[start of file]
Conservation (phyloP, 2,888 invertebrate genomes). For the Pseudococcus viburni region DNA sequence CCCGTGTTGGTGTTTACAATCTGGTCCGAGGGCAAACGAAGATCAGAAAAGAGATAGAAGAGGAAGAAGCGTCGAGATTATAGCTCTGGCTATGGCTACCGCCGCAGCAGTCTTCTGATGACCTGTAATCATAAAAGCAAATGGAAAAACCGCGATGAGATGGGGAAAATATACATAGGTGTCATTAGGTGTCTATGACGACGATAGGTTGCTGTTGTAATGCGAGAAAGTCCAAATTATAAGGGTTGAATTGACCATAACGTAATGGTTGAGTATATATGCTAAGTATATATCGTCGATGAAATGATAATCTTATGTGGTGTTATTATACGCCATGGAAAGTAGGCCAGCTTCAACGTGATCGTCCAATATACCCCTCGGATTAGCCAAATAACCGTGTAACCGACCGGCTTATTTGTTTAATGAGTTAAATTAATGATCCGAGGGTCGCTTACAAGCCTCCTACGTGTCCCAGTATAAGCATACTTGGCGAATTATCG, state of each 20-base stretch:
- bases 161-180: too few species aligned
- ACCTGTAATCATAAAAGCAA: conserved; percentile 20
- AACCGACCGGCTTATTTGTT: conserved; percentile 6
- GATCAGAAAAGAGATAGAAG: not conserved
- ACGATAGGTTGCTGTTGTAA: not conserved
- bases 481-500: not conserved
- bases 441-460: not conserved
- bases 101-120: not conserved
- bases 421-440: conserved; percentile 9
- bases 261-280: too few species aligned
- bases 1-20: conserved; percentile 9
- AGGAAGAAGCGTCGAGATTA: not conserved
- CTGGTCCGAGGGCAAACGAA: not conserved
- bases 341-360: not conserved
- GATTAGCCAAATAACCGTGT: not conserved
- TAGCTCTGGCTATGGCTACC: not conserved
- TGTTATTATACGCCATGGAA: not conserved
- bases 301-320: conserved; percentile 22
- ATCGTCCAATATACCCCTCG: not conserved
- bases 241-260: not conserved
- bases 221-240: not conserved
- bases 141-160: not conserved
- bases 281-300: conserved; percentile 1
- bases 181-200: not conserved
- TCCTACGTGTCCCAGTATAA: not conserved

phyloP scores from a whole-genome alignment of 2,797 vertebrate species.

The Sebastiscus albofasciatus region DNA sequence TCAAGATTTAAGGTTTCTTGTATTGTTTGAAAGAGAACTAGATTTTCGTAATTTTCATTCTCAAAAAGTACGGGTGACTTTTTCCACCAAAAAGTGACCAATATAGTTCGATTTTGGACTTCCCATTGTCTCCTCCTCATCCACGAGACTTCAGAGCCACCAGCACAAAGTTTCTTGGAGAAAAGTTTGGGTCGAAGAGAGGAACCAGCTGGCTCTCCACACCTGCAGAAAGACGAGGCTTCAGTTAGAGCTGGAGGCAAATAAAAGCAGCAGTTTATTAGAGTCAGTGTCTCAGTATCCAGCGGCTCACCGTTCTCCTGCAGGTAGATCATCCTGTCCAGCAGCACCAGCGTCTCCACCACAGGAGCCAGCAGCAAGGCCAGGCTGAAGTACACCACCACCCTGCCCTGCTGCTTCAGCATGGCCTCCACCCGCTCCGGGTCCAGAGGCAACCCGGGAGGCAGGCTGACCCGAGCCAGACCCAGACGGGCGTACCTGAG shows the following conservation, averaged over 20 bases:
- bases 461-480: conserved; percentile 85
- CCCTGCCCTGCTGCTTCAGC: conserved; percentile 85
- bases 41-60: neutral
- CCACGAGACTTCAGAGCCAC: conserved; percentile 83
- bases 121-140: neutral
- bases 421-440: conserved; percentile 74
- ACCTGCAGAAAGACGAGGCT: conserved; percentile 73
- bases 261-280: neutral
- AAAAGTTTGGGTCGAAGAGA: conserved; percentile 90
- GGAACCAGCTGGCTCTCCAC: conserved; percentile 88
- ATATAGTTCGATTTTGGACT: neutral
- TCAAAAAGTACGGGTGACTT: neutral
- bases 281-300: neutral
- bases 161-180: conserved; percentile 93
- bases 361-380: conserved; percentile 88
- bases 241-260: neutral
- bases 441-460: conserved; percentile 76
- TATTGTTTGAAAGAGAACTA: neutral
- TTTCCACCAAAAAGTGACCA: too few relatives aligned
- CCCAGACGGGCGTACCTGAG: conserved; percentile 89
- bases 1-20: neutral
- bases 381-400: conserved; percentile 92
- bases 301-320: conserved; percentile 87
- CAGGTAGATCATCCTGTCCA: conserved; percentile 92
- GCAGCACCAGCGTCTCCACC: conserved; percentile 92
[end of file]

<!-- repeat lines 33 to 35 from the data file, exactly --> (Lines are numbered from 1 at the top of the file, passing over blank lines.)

- bases 121-140: neutral
- bases 421-440: conserved; percentile 74
- ACCTGCAGAAAGACGAGGCT: conserved; percentile 73